The 2017 Wonder Woman, starring Gal Gadot, reinvigorated the DC Cinematic Universe and took the intrigue and fascination for the Princess Diana character to a whole new level. In 2019, DC released another tale focusing on its mighty female warrior. Only this time, it was an animated feature. Wonder Woman: Bloodlines manages to continue the successful trend set in 2017 while also surpassing the live-action version in a lot of ways.
Wonder Woman: Bloodlines tells the story of Princess Diana attempting to rescue a troubled teenager named Vanessa from the clutches of a group known as Villainy, Inc., who have made plans to attack Diana’s homeland Themyscira. The film starts by showing the origin of Diana when she rescues Steve Trevor and then decides to leave Themyscira in order to help “Man’s land.” Her mother does not approve and tells her she cannot return if she leaves with Steve, but despite the warning, Diana leaves.
She then meets Dr. Julia and her daughter Vanessa, who she develops a strong bond with. However, when Wonder Woman starts saving the world, her relationship with Vanessa becomes fractured, which kick starts the series of obstacles our noble hero has to battle.
The film’s pacing is excellent, and it flies by, leaving you with very few dull moments. Even more impressively, within that runtime, the creative team has juggled a variety of elements beautifully, such as the different characters, including five different antagonists, Diana’s relationship with Vanessa and her romantic storyline with Steve. Plus, there’s the tie in of Themyscira and Diana having to confront her past. With all this a part of the narrative, it’s an impressive feat that the film does not feel like a cluster, and it all flows together effortlessly.
Wonder Woman: Bloodlines’ strength is, without a doubt, the two most prominent relationships our lead protagonist develops throughout the narrative. The estranged mother/daughter theme is used well to not only create this instant bond between Diana and Vanessa but also gives Diana a logical reason for why she refuses to give up on Vanessa when times get tough. It’s a well-crafted part of the film’s story and does a great job challenging the values and loyalty of Wonder Woman.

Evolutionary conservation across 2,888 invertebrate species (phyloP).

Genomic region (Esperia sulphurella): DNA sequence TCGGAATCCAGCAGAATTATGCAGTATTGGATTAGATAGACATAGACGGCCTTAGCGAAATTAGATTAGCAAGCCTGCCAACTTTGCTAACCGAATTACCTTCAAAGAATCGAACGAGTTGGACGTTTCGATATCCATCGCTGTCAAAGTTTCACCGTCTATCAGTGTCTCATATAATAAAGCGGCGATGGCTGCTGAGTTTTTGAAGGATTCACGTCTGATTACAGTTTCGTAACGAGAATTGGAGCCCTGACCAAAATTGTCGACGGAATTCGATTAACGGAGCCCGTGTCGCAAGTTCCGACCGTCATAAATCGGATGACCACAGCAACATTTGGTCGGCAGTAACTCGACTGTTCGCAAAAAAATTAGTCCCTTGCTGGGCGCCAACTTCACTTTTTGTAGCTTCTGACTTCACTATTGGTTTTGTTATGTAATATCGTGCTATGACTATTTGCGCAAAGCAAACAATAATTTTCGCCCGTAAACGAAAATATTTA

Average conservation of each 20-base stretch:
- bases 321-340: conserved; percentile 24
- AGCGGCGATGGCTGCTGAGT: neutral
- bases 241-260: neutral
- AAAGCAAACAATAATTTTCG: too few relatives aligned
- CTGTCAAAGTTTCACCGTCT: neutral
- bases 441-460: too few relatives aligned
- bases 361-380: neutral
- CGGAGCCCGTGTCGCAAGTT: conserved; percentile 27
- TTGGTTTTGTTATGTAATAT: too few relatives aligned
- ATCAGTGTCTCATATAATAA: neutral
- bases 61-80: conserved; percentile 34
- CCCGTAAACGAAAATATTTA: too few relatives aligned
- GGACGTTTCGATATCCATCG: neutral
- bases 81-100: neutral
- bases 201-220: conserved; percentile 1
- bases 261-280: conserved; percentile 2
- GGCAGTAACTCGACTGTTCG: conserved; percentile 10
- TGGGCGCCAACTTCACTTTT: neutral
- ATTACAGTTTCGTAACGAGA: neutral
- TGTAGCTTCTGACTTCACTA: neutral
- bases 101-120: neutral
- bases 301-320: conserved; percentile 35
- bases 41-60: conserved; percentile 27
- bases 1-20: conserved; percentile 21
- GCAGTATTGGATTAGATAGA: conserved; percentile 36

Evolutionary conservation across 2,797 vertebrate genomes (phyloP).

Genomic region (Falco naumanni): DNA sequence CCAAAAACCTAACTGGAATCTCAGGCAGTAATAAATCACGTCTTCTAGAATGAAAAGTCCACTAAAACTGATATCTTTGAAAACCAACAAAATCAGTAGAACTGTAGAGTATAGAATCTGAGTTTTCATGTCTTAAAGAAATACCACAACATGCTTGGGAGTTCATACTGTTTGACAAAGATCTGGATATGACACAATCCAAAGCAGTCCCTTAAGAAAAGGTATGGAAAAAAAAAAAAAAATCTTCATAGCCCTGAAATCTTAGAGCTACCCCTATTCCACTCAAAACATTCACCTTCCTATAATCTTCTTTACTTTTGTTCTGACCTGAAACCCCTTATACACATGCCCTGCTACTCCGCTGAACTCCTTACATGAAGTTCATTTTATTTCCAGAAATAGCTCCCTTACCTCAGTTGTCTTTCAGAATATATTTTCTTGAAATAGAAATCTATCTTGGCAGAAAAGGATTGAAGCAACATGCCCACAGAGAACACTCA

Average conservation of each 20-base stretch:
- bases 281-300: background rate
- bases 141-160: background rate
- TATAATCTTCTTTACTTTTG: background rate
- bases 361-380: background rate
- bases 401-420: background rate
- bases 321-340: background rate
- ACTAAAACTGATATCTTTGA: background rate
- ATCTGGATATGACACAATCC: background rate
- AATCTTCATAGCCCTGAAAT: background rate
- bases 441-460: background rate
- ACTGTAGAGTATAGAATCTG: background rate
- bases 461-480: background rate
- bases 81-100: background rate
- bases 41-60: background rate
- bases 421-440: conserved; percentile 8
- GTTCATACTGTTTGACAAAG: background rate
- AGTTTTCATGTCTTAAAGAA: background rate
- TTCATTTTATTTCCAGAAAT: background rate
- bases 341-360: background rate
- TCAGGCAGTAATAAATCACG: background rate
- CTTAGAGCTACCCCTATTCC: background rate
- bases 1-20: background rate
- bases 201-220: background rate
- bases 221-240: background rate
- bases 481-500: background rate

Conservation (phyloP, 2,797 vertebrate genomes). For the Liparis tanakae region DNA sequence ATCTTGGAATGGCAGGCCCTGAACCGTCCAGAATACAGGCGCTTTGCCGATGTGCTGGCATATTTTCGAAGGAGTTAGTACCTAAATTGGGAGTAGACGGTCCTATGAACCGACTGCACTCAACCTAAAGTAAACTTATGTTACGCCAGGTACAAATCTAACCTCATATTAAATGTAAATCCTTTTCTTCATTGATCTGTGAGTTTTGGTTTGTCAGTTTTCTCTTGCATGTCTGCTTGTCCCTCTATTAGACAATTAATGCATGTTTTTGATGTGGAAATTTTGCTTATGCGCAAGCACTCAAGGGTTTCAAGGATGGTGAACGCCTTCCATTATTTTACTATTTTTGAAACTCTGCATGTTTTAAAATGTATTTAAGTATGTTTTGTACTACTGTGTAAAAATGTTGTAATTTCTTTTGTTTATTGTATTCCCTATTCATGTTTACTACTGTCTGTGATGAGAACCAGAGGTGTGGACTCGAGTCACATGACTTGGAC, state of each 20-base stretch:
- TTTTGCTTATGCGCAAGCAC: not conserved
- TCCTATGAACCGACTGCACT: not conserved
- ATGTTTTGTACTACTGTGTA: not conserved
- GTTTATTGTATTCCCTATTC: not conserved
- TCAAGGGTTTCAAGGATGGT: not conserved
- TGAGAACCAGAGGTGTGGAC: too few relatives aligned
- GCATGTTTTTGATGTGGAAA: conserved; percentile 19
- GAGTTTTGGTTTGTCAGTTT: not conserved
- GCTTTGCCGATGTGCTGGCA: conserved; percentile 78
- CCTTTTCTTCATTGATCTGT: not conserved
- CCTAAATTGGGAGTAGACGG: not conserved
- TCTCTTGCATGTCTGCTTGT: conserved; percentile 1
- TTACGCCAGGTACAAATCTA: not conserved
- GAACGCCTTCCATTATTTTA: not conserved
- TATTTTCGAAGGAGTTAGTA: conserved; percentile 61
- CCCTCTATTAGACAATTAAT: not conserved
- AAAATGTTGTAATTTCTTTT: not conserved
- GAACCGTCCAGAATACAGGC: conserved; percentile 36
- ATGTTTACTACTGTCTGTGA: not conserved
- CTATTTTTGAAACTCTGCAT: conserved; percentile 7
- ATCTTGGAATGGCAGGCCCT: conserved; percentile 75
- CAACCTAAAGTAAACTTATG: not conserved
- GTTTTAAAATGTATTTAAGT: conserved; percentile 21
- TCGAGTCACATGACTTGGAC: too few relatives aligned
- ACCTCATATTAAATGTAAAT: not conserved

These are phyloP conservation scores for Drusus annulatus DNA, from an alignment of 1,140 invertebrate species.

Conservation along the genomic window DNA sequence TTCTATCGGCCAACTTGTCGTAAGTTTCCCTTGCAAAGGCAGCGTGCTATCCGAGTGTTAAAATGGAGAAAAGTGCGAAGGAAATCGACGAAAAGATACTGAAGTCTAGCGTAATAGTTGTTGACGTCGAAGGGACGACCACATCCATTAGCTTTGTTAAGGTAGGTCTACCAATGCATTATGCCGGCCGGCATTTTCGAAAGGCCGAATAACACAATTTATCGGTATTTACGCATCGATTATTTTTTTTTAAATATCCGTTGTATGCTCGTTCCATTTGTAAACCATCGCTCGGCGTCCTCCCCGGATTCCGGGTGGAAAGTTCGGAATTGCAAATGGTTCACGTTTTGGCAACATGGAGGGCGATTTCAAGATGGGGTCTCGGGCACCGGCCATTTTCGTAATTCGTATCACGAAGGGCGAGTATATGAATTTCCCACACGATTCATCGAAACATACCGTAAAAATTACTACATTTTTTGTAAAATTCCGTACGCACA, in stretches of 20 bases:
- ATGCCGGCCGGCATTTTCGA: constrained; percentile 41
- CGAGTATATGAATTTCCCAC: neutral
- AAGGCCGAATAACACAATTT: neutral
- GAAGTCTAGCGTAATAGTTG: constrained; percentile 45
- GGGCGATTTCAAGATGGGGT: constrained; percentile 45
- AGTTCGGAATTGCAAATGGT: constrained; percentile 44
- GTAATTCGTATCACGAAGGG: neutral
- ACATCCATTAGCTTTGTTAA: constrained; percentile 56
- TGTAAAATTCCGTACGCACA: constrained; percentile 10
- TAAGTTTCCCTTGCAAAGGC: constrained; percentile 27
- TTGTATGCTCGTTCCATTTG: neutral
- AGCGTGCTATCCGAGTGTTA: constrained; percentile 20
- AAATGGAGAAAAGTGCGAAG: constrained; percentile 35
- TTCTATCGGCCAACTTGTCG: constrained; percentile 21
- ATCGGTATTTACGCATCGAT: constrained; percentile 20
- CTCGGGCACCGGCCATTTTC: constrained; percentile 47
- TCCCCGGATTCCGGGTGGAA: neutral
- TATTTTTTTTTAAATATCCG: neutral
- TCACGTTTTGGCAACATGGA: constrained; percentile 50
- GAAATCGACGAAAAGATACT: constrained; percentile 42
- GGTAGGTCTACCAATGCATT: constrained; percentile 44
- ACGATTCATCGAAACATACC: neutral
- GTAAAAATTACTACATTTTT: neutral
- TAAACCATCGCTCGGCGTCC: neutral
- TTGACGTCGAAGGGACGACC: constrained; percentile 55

The relationship with Steve, while less prominent when compared to the Gal Gadot’s Wonder Woman, shines some light on this intense story. The two have plenty of great back and forth exchanges, which usually consist of jokes that go over the naive superheroes head, and there are lines that subtly enhance the romance between these two characters. In one scene, Steve mentions not wanting to intrude on Diana flying with Superman because “three is a crowd,” and she replies by saying she’s no longer flying with Superman.
In addition to these relationships, there are also a lot of small details that enhance the overall impact of the narrative. DC is known for being more open to violence, whereas Marvel tries to maintain a cleaner image, but instead of overusing the bloody visuals in Bloodlines, it comes in doses, making specific scenes more impactful. The use of costumes is another device used to show the significance of certain moments, especially when it comes to Diana changing from her trademark Wonder Woman outfit to a new look.
Much like the 2017 Wonder Woman, there’s a revelation in the climax, but unlike the 2017 installment, Bloodlines delivers an engaging final battle, full of drama, and one that pushes our hero to her limits. And having it take place in the land she was banished from makes it even grander, and a far superior-conclusion than the live-action version.
One of the weaknesses of this film is that the animation falls short, in particular, in the opening scenes of the film when we are trying to settle into the narrative. Most of the characters seem to lack any real expressions, lessening the impact of some excellent dialogue. The Wonder Woman character is perhaps the worst looking character early on, and her non-existent facials make it a challenge to invest in her character at the beginning. Over time the animation becomes more consistent, but the initial scenes weaken Bloodlines.
The opening is also quick, and although it’s understandable why they don’t spend a great deal of time on Diana’s exile from Themyscira, for those less familiar with the content, the speed in which Diana rescues Steve and then decides to leave with him is a tad quick to have the desired effect on the audience.
Ultimately, Wonder Woman: Bloodlines proves to be a fun, action-packed, and dramatic superhero tale that adds another great story to the long history of this legendary DC character.
Dir: Sam Liu, Justin Copeland
Scr: Mairghread Scott
Cast: Rosario Dawson, Jeffrey Donovan, Marie Avgeropoulos, Adrienne C. Moore, Kimberly Brooks.
Runtime: 79 minutes.
Wonder Woman: Bloodlines will be available on DVD and Blu-ray on October 21st.